As I have discussed here before, I have seen radical changes in law enforcement over the last 25 years. Back when I started, I was pretty sure that we were doing the will of the people. I also felt that if the SHTF, and orders ever came down that were illegal or unconstitutional, that officers en masse would rebel against the carrying out of those orders. These days, I really worry that many would go full steam ahead, just like in Germany 70 years ago.

theirritablearchitect said...

Reminds me of Rand;

"There's no way to rule innocent men. The only power government has is the power to crack down on criminals. Well, when there aren't enough criminals, one makes them. One declares so many things to be a crime that it becomes impossible for men to live without breaking laws."

It appears to me that the government has been in the business of making it an Us-versus-them scenario for some time.

Matt G said...

My first department, my chief posted Sir Robert Peel's Principles Of Policing. At my current department, I posted them.

They're worth re-reading, if you deal with the issues of public order at any point.

Thompson was an interesting writer, but at heart, he was little more than a counter-culture shill. He wore Che Guevara T-shirts, and was a Truther. While he asked some important questions, his stock in trade was attempting to destroy, rather than build.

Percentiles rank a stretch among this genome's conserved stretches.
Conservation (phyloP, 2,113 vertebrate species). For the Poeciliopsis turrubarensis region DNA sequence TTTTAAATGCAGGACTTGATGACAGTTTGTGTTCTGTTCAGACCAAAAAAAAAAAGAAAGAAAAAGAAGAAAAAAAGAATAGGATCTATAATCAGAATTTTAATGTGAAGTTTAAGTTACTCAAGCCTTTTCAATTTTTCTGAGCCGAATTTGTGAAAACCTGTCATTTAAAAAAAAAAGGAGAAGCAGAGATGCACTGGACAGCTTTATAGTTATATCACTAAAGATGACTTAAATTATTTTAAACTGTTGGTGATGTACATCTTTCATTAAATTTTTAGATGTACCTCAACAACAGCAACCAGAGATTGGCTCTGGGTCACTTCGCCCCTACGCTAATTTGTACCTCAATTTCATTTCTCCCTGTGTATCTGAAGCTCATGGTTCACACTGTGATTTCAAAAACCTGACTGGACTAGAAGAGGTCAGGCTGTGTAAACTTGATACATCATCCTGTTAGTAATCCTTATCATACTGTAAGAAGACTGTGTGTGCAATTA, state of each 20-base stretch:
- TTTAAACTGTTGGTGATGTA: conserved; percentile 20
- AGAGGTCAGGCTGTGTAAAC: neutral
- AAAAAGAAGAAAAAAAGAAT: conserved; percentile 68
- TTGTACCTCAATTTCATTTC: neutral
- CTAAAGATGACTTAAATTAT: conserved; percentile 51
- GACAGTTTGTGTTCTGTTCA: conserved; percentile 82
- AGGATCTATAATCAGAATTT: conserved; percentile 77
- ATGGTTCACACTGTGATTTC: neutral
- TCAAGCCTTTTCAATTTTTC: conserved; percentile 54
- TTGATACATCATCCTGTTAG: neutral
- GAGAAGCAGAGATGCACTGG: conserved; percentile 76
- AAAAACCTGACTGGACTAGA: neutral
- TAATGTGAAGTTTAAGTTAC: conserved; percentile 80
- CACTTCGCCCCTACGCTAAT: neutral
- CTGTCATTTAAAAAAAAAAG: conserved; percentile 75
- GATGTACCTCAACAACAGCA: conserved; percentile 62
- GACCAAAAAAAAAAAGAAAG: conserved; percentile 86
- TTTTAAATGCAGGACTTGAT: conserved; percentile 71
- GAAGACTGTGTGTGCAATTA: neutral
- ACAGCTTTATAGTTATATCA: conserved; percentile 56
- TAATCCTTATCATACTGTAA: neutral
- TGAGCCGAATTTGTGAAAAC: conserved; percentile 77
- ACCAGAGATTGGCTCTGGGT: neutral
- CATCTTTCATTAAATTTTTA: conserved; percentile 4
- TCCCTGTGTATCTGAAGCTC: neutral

It will be a shame if he becomes an icon unto himself, but he probably already is.

TheGraybeard said...

Woolfwood said, "It's an interesting problem: what happens if We The People decide that the government is illegitimate?"

The polls I've been seeing in the last six months have shown from around 20 to 30% feel the government has the will of the governed.

It appears we're going to find out what happens.

Frank W. James said...

I think HELL'S ANGELS was Hunter's best work. I read it while still in college and my son has that old copy, but I always admired his skills as a wordsmith.

HOWEVER, I put no value in his method of demise and felt it was the act of a coward; no matter what excuses are made for him.